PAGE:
That Dubrovnik is a jewel of the Adriatic coastline is a hard opinion to refute. Emerging in the 15th and 16th centuries as a leader in art and literature, this tiny metropolis (just over 40,000 inhabitants) remains a place of intrigue for many a world traveler, beckoning with over three thousand years of history and incredible natural beauty.
But as with most areas that boast an uncommon mix of history, accessibility, beauty and warm, tropical weather, modern day Dubrovnik has become saturated with a prolific tourist industry that can easily prevent peak-season travelers from appreciating all that the city has to offer. So strong is the influence of sun-hat wearing, point and shoot wielding cruise-ship folk that locals in other parts of Croatia have taken to referring to Dubrovnik as “the city without a soul.” Beautiful? Of course. Financially successful? Definitely. But all this at the price of a declining local culture that goes to some length to keep the good stuff hidden from too many prying eyes.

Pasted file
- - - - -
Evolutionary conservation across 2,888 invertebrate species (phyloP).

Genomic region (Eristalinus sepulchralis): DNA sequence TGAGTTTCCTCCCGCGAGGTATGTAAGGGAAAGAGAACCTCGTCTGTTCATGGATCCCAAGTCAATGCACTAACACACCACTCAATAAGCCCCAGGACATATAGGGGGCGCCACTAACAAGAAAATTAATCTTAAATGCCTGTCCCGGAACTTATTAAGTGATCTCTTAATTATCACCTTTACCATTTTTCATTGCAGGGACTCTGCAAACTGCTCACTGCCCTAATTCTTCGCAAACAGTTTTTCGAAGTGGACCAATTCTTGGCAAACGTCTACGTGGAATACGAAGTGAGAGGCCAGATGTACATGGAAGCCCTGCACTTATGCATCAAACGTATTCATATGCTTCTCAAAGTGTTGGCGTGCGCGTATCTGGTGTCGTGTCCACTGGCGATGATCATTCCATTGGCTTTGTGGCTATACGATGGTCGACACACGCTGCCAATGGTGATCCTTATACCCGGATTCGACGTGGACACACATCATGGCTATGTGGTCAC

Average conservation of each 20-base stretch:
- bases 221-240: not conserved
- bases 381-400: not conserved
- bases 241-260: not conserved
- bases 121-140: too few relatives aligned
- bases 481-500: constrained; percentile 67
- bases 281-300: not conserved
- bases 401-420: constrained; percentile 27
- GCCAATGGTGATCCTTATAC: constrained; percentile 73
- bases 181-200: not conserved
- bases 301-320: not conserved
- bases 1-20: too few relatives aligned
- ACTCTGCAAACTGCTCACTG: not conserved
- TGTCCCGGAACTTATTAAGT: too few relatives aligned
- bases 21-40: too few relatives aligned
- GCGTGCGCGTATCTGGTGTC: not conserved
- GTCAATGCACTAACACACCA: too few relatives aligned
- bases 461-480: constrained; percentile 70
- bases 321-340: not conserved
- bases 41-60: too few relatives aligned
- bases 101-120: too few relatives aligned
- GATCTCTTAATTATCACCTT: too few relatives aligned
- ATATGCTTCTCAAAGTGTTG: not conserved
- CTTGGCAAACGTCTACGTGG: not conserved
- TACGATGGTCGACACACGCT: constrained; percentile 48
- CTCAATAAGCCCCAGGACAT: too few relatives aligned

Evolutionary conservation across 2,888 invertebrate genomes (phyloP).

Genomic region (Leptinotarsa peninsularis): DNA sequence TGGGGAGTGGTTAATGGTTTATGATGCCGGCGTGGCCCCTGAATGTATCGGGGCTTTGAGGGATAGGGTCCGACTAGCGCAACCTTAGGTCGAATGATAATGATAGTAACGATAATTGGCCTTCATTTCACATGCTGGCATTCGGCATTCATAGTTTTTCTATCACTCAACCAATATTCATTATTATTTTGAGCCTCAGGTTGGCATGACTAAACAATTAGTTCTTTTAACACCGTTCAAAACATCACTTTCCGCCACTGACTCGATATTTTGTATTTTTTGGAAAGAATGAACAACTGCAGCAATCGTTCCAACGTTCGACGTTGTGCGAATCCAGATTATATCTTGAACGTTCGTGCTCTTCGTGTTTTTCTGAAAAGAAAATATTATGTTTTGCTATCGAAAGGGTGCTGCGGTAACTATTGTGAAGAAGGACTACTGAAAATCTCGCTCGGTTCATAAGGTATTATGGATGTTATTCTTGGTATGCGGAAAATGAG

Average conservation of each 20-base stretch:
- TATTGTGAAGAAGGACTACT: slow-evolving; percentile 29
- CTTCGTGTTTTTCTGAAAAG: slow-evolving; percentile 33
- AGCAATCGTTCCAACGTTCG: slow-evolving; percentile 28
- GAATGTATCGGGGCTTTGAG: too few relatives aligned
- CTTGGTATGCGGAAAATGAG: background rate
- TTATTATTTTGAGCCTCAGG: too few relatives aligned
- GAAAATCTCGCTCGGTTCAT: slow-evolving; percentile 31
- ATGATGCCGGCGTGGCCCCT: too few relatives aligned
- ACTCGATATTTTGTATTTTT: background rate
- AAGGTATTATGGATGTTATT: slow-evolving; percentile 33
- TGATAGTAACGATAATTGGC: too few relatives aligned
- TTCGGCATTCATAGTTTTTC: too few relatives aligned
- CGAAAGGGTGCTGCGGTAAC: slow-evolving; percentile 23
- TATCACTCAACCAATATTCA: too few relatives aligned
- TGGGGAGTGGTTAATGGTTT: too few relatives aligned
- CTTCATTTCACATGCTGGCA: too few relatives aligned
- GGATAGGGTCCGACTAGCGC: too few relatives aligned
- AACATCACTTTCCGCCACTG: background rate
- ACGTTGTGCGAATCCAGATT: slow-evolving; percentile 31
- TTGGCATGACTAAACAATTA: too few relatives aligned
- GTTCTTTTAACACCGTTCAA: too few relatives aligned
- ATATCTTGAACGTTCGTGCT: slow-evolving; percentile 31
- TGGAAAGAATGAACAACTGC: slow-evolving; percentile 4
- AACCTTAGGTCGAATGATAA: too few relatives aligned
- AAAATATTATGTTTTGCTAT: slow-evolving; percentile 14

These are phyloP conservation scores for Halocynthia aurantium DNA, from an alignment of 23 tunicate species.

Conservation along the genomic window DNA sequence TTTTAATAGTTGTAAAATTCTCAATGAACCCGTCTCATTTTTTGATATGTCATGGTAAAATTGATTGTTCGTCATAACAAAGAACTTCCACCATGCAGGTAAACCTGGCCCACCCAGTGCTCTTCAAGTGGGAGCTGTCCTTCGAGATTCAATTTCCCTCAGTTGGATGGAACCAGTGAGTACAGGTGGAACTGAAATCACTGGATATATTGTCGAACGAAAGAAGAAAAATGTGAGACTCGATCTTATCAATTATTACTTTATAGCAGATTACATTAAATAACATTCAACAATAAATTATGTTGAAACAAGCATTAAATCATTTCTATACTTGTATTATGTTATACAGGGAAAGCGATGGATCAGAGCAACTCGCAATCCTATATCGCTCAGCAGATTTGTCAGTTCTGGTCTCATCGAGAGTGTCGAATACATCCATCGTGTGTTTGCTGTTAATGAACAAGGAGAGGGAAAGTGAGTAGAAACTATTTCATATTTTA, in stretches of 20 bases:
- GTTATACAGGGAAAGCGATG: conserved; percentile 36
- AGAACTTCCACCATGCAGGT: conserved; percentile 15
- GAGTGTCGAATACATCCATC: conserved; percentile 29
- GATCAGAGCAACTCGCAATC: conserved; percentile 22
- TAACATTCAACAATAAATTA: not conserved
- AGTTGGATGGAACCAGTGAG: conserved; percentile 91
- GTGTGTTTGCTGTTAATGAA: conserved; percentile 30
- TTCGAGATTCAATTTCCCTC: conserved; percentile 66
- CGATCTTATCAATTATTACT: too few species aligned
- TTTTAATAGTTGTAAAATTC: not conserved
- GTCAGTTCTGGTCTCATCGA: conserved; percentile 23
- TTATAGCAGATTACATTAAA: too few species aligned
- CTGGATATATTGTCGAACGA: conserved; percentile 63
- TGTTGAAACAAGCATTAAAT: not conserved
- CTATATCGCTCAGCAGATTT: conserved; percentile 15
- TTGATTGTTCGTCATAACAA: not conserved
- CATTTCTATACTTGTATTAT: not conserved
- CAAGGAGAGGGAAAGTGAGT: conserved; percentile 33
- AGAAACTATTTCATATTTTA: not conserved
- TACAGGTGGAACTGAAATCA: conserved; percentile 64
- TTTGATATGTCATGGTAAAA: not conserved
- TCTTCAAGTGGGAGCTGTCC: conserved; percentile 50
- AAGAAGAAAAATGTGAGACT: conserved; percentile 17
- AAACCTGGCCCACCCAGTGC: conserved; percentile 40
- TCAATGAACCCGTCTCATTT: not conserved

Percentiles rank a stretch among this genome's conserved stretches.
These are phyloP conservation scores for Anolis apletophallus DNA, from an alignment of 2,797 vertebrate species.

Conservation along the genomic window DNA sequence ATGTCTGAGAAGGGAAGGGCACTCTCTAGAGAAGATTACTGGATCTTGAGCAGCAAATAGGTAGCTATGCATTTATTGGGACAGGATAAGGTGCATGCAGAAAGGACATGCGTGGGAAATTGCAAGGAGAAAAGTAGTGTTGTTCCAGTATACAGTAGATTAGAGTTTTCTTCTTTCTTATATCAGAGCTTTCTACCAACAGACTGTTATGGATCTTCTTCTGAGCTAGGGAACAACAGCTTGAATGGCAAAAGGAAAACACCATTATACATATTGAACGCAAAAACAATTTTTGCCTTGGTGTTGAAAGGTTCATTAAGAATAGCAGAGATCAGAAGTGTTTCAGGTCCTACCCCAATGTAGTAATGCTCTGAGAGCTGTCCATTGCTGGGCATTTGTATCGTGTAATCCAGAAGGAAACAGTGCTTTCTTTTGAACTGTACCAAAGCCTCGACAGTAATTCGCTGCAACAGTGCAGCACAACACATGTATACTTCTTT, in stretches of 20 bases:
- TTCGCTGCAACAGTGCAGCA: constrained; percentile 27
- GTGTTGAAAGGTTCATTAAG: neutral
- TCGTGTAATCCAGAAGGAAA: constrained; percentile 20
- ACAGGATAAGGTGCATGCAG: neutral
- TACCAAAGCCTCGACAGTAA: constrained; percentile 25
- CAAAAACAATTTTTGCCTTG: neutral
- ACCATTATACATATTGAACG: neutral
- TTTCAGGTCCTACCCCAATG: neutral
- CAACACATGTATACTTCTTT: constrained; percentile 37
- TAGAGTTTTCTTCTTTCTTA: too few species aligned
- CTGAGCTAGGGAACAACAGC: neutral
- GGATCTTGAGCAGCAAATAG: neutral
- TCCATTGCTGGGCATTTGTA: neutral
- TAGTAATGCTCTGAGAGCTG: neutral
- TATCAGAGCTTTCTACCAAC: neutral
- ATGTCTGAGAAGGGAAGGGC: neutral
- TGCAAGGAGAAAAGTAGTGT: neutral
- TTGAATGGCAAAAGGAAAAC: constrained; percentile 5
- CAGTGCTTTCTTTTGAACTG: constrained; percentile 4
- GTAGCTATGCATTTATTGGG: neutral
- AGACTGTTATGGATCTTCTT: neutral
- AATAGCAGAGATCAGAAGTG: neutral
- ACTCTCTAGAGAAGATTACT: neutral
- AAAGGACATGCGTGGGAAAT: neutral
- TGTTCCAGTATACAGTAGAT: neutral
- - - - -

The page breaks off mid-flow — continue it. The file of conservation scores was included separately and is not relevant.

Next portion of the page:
That said, visit with the right expectations and in the right frame of mind and you just might find this ancient city full of memorable experiences. Take a walk on the stunning, UNESCO-certified walls of Old City, admiring the incredible polished stone streets and architecture before you grab a drink in any of the bustling cafes along the Stradun. For the adventurous, there is the hike up Mount Srd, cliff-jumping outside Cafe Buza, and nearby islands like Lokrum and Mljet to keep you trekking or swimming in the clear waters of the Adriatic. There’s even the popular Summer Festival for those who cannot help but visit during Dubrovnik’s peak tourist season. Is it everyone’s cup of tea? Probably not. But come prepared and informed, and the city won’t disappoint.